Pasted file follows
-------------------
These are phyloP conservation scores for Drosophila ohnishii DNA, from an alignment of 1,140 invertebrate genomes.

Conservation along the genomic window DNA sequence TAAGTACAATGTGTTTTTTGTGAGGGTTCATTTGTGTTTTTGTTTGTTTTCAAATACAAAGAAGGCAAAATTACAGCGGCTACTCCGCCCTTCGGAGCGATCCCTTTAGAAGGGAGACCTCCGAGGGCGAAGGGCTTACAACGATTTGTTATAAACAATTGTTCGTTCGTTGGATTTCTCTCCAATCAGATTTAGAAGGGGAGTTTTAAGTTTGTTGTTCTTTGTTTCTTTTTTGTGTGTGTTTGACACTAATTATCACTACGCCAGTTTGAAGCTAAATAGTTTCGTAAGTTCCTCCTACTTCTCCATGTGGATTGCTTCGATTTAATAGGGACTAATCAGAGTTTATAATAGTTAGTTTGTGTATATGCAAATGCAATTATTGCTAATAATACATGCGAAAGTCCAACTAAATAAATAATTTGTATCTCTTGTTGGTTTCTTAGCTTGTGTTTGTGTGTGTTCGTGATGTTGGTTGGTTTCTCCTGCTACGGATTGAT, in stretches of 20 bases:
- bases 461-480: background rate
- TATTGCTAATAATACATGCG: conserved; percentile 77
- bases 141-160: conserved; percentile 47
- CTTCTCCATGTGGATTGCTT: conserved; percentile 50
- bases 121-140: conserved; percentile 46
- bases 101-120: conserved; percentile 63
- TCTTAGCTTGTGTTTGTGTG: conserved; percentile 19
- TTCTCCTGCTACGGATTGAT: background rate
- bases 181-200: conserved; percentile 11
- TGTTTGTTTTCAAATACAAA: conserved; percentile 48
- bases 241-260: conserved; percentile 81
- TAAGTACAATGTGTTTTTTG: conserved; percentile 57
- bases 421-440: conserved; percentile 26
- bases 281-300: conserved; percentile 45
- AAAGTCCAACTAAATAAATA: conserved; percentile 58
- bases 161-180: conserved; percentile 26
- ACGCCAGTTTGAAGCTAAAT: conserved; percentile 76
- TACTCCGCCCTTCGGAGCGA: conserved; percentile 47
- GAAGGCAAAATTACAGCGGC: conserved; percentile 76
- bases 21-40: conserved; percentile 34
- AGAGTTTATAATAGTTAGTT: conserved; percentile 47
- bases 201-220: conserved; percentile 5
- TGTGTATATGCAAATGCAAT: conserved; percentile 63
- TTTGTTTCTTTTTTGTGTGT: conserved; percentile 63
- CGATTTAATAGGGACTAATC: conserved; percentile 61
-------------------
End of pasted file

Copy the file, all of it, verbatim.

These are phyloP conservation scores for Drosophila ohnishii DNA, from an alignment of 1,140 invertebrate genomes.

Conservation along the genomic window DNA sequence TAAGTACAATGTGTTTTTTGTGAGGGTTCATTTGTGTTTTTGTTTGTTTTCAAATACAAAGAAGGCAAAATTACAGCGGCTACTCCGCCCTTCGGAGCGATCCCTTTAGAAGGGAGACCTCCGAGGGCGAAGGGCTTACAACGATTTGTTATAAACAATTGTTCGTTCGTTGGATTTCTCTCCAATCAGATTTAGAAGGGGAGTTTTAAGTTTGTTGTTCTTTGTTTCTTTTTTGTGTGTGTTTGACACTAATTATCACTACGCCAGTTTGAAGCTAAATAGTTTCGTAAGTTCCTCCTACTTCTCCATGTGGATTGCTTCGATTTAATAGGGACTAATCAGAGTTTATAATAGTTAGTTTGTGTATATGCAAATGCAATTATTGCTAATAATACATGCGAAAGTCCAACTAAATAAATAATTTGTATCTCTTGTTGGTTTCTTAGCTTGTGTTTGTGTGTGTTCGTGATGTTGGTTGGTTTCTCCTGCTACGGATTGAT, in stretches of 20 bases:
- bases 461-480: background rate
- TATTGCTAATAATACATGCG: conserved; percentile 77
- bases 141-160: conserved; percentile 47
- CTTCTCCATGTGGATTGCTT: conserved; percentile 50
- bases 121-140: conserved; percentile 46
- bases 101-120: conserved; percentile 63
- TCTTAGCTTGTGTTTGTGTG: conserved; percentile 19
- TTCTCCTGCTACGGATTGAT: background rate
- bases 181-200: conserved; percentile 11
- TGTTTGTTTTCAAATACAAA: conserved; percentile 48
- bases 241-260: conserved; percentile 81
- TAAGTACAATGTGTTTTTTG: conserved; percentile 57
- bases 421-440: conserved; percentile 26
- bases 281-300: conserved; percentile 45
- AAAGTCCAACTAAATAAATA: conserved; percentile 58
- bases 161-180: conserved; percentile 26
- ACGCCAGTTTGAAGCTAAAT: conserved; percentile 76
- TACTCCGCCCTTCGGAGCGA: conserved; percentile 47
- GAAGGCAAAATTACAGCGGC: conserved; percentile 76
- bases 21-40: conserved; percentile 34
- AGAGTTTATAATAGTTAGTT: conserved; percentile 47
- bases 201-220: conserved; percentile 5
- TGTGTATATGCAAATGCAAT: conserved; percentile 63
- TTTGTTTCTTTTTTGTGTGT: conserved; percentile 63
- CGATTTAATAGGGACTAATC: conserved; percentile 61